of China’s neighbors and other regional powers continue to express concerns
about China’s lack of military transparency. The Chinese maintain that they are
becoming more open over time and highlight the importance of transparency
about strategic intentions rather than capabilities.
The Evolving Threat of al Qaeda in the Islamic Maghreb
The United States faces an important strategic question in northwest Africa:
what level of activity by al Qaeda in the Islamic Maghreb (AQIM)
would constitute a sufficient threat to U.S. national security interests
to warrant a more aggressive political, intelligence, military, and law enforcement
response? AQIM already poses the greatest immediate threat of transnational terrorism
in the region, and its operational range and sophistication continue to expand.
Since 2007, the group has professed its loyalty to Osama bin Laden and al
Qaeda’s senior leadership and claimed responsibility for dozens of attacks in the
subregion. These attacks have included the use of suicide bombers, improvised
explosive devices, kidnapping operations, and assassinations.
April 1, 2011
Iran’s Islamic Revolution: Lessons for the Arab Spring of 2011?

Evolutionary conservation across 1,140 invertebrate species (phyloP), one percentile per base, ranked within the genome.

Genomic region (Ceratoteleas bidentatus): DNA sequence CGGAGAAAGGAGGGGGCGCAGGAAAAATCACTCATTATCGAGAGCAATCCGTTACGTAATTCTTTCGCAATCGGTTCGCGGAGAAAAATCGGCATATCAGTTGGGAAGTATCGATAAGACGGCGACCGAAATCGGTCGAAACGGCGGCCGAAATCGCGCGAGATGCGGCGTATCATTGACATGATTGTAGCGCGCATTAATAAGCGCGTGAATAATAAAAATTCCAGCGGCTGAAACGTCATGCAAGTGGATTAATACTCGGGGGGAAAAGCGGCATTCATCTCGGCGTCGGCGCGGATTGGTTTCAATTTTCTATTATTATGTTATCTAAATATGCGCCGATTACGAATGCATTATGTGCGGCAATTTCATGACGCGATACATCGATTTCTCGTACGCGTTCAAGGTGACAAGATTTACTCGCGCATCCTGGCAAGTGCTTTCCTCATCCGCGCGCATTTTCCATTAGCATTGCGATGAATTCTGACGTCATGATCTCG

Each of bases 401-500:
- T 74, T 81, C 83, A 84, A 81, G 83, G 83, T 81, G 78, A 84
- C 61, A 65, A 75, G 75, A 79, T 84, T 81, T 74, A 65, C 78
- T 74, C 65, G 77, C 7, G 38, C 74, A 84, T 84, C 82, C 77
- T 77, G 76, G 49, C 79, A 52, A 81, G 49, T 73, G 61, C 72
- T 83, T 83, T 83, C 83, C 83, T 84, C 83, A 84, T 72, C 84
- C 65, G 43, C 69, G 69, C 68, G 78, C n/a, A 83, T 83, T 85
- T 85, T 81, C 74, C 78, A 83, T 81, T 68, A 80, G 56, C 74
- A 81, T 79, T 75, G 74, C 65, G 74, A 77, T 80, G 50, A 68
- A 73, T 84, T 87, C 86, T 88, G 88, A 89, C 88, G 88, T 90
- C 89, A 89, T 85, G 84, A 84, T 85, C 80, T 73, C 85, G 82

The Islamic Revolution surprised senior U.S. policymakers as
well as the Shah of Iran, Mohammad Reza Pahlavi. On the eve
of revolution, Iran—a key U.S. ally—seemed relatively stable
despite bouts of urban terrorism in the early and mid-1970s. At the first
signs of escalating unrest in early 1978, neither Iranian nor U.S. officials
considered the possibility that Iran’s armed forces, the largest and most
modern in the region (next to those of Israel), would prove unable to deal
with whatever trouble lay ahead. The fall of the Shah a year later, therefore,
raised searching questions regarding the role of the armed forces during
the crisis and its failure to quash the revolution. The recent emergence of
popular protest movements that have overthrown authoritarian regimes
in Tunisia and Egypt—and that are challenging similar regimes in Libya,
Yemen, Bahrain, and Syria—has revived memories of the Shah and his fall.